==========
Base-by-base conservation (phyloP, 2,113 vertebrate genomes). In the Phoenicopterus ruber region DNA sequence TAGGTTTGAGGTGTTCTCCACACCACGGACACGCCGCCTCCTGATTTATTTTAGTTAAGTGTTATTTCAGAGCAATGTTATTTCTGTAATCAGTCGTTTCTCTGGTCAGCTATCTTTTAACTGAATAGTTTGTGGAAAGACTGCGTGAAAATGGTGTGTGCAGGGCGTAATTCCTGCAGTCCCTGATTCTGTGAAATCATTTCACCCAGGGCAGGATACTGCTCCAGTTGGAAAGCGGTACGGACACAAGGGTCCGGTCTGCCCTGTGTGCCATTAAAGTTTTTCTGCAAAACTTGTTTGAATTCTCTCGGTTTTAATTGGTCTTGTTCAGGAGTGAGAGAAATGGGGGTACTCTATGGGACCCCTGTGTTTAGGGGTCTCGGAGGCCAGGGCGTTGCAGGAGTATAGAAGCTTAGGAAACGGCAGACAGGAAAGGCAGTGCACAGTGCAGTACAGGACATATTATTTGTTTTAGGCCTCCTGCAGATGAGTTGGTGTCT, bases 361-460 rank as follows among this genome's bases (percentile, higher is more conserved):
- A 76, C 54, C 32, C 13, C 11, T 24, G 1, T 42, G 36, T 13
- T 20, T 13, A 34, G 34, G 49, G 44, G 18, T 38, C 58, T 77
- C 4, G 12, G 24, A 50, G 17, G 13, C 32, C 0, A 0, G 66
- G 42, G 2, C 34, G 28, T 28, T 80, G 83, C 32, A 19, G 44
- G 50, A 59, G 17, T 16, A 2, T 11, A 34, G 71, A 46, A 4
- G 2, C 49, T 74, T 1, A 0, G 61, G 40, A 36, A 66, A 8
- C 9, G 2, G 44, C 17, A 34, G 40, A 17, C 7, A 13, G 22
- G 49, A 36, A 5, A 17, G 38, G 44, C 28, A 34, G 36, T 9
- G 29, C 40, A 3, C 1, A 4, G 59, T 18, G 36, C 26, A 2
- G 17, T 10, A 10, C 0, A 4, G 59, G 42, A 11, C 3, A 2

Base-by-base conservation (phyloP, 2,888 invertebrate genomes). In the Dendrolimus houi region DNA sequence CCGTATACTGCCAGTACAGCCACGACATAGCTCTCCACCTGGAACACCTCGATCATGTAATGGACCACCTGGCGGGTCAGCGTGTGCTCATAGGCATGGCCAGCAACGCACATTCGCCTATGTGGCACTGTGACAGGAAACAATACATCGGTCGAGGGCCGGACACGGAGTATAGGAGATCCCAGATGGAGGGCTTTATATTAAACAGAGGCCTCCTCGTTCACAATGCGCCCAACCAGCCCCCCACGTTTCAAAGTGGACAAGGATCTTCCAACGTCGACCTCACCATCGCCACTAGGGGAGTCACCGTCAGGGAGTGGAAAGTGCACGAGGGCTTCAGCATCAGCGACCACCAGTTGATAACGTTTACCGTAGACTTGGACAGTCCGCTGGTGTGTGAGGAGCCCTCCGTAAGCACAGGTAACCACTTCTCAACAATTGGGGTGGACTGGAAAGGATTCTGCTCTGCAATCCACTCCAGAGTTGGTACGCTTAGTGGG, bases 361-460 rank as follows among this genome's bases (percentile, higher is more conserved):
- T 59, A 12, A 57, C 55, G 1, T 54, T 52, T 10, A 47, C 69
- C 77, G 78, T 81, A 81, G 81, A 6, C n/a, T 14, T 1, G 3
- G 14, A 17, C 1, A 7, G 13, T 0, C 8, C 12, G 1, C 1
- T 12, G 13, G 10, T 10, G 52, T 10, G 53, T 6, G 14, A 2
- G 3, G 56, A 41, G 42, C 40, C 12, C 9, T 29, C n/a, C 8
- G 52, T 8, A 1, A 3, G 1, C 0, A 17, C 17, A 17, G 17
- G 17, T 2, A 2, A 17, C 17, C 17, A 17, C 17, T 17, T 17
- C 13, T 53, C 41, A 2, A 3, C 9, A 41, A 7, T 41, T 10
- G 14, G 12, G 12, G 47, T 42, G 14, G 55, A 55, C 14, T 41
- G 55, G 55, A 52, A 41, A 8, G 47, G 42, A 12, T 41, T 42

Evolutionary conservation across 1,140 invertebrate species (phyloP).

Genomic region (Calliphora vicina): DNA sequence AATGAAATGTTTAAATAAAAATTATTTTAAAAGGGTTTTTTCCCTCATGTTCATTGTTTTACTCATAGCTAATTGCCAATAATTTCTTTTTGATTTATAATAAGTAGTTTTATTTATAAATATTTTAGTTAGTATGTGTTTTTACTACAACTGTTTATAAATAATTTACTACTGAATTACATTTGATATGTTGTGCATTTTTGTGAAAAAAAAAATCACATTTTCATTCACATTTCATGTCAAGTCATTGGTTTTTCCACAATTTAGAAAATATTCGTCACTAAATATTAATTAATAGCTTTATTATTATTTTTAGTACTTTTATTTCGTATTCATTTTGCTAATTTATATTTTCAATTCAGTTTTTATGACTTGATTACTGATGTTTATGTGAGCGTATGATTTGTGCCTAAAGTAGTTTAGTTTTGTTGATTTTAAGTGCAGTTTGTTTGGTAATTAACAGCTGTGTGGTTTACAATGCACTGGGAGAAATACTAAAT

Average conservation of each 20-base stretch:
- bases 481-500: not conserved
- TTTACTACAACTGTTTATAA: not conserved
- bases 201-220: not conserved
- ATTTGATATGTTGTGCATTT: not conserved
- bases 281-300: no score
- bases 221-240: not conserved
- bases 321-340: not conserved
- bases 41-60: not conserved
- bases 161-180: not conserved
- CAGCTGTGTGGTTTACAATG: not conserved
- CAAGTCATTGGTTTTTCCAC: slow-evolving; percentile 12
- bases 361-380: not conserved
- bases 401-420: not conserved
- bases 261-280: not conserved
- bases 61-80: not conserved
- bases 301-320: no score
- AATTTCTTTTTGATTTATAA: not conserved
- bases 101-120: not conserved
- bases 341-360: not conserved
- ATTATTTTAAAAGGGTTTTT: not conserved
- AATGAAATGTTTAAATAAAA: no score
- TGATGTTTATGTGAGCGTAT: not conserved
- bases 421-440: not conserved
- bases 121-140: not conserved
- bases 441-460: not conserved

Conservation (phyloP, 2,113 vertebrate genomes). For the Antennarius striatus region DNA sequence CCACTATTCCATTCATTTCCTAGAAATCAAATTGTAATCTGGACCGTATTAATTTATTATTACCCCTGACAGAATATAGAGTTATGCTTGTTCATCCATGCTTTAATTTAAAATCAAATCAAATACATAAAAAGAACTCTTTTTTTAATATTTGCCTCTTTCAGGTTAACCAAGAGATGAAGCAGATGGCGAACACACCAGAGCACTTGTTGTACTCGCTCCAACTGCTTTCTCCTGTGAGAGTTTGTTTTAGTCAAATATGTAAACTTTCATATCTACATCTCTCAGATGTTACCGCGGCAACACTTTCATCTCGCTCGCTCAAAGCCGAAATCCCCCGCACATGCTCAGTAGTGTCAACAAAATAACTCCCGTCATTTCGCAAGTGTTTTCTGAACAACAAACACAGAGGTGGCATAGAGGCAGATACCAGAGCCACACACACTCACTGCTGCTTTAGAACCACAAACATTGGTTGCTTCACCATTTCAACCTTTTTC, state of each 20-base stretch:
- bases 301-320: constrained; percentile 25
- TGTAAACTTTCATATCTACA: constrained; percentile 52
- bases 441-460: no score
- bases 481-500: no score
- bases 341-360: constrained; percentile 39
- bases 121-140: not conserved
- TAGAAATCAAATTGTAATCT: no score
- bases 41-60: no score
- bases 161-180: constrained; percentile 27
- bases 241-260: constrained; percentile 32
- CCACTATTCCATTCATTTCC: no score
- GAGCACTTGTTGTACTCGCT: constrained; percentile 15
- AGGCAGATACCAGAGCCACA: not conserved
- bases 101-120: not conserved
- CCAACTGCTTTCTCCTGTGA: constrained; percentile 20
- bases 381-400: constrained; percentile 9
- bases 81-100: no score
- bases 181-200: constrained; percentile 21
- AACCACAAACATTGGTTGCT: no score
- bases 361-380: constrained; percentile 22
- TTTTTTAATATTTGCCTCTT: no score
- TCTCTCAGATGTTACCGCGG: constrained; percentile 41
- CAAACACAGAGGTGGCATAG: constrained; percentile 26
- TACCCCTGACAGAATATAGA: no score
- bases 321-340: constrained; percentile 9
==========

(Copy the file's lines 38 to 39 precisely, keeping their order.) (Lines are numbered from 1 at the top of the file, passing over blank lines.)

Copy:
- bases 401-420: not conserved
- bases 261-280: not conserved